During the relevant time frame, carriers designated by the relevant state or the Commission as competitive ETCs were eligible to receive the same per-line amount of high-cost universal service support as the incumbent LEC serving the same area.18 As a result, competitive ETCs were not required to conduct cost studies or to allocate costs between regulated and nonregulated services.
The difference in the support calculation requirements for rate-of-return LECs and competitive ETCs reflected the different policy goals of the two kinds of support. The rate-of-return support mechanism worked to ensure that the incumbent LEC deemed to hold market power received a reasonable return on its investment in the provision of telecommunications services to fixed locations in high-cost areas. Identical support, in contrast, was intended to ensure that “the support flows” to the carrier “incurring the economic costs of serving that line,” “in order not to discourage competition in high-cost areas.”19 Accordingly, the Commission made high-cost support “portable” on a per-line basis to any competitive ETC providing service through its “owned and constructed facilities.”20 Moreover, because the Commission adopted the identical support mechanism in furtherance of efficient solutions, competitive ETCs could qualify for identical support, “regardless of the technology used.”21
Administration of Support and Collection Efforts
Rate-of-return incumbent LECs submit their cost data to NECA which is a membership organization of incumbent LECs. NECA is responsible for collecting its members’ cost study data and filer certifications of that data, and any other information necessary for NECA to calculate the amount of High-Cost Loop Support (HCLS) which its members are eligible to receive.22 NECA submits the results of its calculations to the Universal Service Administrative Company (USAC), which is responsible for day-to-day administration of the high-cost support program.23 In addition to the information it receives from NECA, USAC collects carrier data and information relevant to the calculation of other forms of support.24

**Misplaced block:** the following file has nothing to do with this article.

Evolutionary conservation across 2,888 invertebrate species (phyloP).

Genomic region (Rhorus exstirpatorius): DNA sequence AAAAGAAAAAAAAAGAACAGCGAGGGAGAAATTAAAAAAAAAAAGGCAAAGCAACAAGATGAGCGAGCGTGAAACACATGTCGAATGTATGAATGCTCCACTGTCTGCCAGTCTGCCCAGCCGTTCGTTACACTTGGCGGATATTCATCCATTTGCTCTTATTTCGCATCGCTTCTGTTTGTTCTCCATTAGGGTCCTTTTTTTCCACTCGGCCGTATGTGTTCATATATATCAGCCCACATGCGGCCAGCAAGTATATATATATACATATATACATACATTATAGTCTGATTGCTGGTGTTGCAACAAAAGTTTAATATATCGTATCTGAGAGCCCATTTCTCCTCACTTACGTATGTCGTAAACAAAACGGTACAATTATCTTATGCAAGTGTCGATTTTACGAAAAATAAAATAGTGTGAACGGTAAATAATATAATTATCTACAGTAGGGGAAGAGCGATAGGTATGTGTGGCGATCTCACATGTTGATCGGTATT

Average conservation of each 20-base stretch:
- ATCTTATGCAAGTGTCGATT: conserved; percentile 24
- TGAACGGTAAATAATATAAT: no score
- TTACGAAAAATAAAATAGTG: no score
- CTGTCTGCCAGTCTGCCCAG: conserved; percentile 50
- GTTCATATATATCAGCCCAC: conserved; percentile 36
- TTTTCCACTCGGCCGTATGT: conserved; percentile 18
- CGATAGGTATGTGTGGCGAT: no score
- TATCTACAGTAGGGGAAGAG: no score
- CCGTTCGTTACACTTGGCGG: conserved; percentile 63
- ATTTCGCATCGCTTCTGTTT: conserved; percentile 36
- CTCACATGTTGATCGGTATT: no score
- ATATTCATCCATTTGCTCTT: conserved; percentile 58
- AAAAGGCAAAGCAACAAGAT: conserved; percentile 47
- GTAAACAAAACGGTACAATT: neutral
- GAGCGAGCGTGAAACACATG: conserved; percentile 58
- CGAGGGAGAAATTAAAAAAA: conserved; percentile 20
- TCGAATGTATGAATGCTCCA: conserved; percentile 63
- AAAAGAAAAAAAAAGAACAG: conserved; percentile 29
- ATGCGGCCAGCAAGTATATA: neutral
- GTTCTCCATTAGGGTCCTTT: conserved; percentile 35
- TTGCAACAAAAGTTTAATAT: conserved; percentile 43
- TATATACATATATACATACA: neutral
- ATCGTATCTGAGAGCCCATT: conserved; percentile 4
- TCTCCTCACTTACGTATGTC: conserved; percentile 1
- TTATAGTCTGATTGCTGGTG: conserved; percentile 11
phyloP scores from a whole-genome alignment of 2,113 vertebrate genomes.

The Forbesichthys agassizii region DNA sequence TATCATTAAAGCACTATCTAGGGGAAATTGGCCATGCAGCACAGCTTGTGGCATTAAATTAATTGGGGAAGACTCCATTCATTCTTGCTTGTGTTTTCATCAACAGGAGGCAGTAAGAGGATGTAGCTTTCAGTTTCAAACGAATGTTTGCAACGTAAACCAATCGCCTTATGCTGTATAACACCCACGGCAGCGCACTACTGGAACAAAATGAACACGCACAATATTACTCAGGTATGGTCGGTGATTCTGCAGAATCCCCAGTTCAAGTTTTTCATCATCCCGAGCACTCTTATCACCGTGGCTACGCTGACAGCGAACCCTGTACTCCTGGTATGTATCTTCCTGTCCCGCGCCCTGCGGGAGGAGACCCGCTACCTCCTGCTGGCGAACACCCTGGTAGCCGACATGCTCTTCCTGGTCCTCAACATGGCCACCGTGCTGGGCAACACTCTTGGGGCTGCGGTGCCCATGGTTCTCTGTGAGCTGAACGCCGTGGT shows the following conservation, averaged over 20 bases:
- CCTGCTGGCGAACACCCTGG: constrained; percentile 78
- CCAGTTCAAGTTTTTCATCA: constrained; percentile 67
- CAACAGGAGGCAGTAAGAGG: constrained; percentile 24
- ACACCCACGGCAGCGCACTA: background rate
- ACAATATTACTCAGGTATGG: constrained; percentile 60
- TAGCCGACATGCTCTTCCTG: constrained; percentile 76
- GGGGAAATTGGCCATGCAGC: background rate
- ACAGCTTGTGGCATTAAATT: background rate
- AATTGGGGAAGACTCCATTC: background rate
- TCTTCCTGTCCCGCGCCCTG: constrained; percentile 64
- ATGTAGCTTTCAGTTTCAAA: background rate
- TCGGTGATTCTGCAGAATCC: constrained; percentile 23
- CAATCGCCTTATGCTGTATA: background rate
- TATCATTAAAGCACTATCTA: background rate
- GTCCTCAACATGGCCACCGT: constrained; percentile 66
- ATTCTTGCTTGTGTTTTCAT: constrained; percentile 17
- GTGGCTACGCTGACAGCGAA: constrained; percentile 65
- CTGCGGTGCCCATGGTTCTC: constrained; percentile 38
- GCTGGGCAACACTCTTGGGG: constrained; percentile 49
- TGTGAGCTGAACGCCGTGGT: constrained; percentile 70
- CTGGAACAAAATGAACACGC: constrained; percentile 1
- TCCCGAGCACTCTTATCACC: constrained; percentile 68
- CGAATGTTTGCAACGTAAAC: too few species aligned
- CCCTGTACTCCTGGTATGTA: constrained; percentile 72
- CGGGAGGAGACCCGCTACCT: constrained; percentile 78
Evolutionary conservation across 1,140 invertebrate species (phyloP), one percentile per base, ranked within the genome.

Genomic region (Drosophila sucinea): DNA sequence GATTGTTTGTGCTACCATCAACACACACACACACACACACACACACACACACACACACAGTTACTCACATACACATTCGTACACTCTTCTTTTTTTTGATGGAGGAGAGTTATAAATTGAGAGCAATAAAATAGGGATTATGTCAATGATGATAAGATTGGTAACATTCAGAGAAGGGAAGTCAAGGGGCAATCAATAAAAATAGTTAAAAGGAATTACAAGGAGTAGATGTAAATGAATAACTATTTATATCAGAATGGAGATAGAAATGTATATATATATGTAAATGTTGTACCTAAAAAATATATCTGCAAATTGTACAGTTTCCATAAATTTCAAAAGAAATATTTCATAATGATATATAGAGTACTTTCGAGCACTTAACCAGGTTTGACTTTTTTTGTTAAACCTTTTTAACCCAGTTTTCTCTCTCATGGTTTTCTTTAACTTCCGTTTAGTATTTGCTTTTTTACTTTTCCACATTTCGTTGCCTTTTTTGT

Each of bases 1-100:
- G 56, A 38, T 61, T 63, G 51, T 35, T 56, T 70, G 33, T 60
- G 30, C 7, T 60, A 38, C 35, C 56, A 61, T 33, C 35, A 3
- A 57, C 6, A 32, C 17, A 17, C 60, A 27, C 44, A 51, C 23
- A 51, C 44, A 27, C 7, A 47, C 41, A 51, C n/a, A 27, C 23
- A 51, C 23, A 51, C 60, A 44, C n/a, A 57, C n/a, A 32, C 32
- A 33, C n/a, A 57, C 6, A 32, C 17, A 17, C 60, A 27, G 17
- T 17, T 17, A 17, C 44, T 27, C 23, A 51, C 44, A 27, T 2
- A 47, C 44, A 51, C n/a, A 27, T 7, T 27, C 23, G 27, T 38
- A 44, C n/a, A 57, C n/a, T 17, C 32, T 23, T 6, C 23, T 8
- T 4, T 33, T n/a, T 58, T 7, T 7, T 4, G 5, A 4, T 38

By contrast, to initiate the identical support process, during the period that it was available, a competitive ETC would submit line count data to USAC, which in turn, would trigger a corresponding obligation from the incumbent LEC serving the designated area to submit quarterly line count data to USAC to determine both projected and actual trued-up identical support for competitive ETCs.25
When submitting data to either NECA or USAC, carriers certify the accuracy of the data reported.26 As administrator of the USF, USAC has the authority and responsibility to audit USF payments.27 Pursuant to a separate statutory authority in the Inspector General Act of 1978, the FCC’s Office of Inspector General (OIG) also initiates investigations of USF payments to beneficiaries to coordinate prosecutions for waste, fraud, and abuse.28 The Commission has designated the Managing Director as the agency official responsible for ensuring “that systems for audit follow-up and resolution are documented and in place, that timely responses are made to all audit reports, and that corrective actions are taken.”29 The Commission resolves contested audit recommendations and findings, either on appeal from the Wireline Competition Bureau (WCB) or directly, if the challenge raises novel questions of fact, law, or policy.30
The Commission has also long emphasized its authority and obligation to recover USF sums disbursed contrary to Commission rules.31 Under section 3701 of the Debt Collection Improvement Act (DCIA), the Commission has authority to determine whether a debt is owed to the Commission.32 The DCIA and the Federal Claims Collection Standards (FCCS) promulgated by the Department of Treasury and the Department of Justice to implement the DCIA require the Commission to aggressively collect all debt owed to it.33 The Commission has delegated to the Commission’s Managing Director and the Managing Director’s designee authority to make administrative determinations pursuant to the DCIA.34